DIWATA-1, which was built by Filipino engineers working in collaboration with Japanese universities, is slated for launch in early 2016.
The 50 kg DIWATA-1 microsatellite, named after the Filipino word for fairy, was handed over to the Japan Aerospace Exploration Agency in January and is scheduled to be put into orbit in early 2016. It will be released from the Japanese Experiment Module, Kibo, Japan’s contribution to the International Space Station.
The young scientists assembled two microsatellites, DIWATA-1 and its successor, while simultaneously being taught how to design and use them. It is expected that these microsatellites will pave the way for the next generation of low-cost, high-performance space applications. They can be used in diverse remote sensing applications to monitor weather and natural disasters, track environmental changes, detect agricultural growth patterns and even used in fisheries.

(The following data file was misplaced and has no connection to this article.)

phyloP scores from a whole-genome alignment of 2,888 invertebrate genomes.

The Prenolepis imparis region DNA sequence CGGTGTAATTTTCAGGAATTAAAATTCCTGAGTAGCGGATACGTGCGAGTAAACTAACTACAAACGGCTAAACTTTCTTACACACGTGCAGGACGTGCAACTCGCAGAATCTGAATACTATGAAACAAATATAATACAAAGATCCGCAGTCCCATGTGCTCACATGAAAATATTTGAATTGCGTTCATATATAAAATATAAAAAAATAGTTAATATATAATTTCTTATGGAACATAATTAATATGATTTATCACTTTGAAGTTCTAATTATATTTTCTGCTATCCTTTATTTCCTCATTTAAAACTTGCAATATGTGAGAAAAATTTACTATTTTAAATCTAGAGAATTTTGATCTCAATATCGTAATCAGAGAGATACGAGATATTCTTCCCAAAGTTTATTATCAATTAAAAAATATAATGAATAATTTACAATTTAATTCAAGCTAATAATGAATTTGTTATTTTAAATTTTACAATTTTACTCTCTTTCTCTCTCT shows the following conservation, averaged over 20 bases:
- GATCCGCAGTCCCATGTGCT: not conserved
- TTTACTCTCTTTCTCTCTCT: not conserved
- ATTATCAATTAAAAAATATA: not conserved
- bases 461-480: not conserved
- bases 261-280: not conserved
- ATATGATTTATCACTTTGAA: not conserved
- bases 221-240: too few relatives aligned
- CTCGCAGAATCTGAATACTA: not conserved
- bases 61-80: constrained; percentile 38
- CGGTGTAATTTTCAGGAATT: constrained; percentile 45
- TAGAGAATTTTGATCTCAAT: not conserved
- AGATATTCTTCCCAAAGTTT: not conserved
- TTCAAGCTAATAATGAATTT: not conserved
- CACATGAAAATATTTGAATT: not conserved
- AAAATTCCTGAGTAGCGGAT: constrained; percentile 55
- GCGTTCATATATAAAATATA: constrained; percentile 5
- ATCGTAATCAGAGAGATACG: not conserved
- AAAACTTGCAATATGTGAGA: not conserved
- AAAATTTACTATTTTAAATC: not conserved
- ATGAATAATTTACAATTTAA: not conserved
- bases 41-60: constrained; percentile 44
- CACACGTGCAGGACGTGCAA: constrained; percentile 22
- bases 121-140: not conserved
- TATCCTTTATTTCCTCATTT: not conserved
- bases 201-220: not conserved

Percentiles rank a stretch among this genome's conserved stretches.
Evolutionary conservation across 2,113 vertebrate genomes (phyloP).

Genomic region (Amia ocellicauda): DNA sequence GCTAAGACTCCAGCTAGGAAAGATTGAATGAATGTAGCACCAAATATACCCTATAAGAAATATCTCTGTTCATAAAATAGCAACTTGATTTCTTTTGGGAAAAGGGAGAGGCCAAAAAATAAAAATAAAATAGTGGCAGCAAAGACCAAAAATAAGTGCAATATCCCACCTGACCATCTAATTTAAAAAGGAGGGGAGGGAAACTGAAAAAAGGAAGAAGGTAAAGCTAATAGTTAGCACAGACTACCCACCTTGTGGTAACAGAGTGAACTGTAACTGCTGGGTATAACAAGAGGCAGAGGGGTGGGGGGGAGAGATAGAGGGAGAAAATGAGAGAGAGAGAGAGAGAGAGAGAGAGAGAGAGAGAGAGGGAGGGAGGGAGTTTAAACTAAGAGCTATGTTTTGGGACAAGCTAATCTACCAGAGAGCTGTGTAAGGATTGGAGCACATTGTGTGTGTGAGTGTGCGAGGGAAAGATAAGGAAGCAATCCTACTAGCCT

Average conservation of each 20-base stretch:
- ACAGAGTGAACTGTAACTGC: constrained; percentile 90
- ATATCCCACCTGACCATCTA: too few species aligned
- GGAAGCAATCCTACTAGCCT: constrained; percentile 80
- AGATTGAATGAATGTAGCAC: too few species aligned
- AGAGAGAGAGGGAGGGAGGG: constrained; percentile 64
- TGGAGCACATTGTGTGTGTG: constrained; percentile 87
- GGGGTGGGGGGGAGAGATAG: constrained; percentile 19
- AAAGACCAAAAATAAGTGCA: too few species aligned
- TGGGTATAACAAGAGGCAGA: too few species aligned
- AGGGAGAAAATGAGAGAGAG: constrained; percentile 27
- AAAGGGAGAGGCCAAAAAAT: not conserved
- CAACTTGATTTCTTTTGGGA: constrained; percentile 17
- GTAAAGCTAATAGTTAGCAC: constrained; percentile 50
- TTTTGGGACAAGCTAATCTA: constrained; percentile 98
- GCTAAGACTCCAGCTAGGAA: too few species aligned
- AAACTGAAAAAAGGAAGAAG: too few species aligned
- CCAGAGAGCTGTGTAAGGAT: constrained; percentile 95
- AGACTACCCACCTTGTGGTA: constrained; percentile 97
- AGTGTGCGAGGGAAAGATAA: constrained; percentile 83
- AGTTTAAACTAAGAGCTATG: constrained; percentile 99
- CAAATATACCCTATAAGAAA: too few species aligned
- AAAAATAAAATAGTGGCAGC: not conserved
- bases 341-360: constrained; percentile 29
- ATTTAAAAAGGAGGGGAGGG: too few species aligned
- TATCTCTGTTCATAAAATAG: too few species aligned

The DIWATA-1 microsatellite is the first of its kind to be manufactured in Japan for overseas use, but there will be more to come. For the past three years, Tohoku University and Hokkaido University have been proposing the idea of launching 50 satellites with the cooperation of other Asian countries and operating them through partnerships. DIWATA-1 is being regarded as the first big step.
Source: Asian Scientist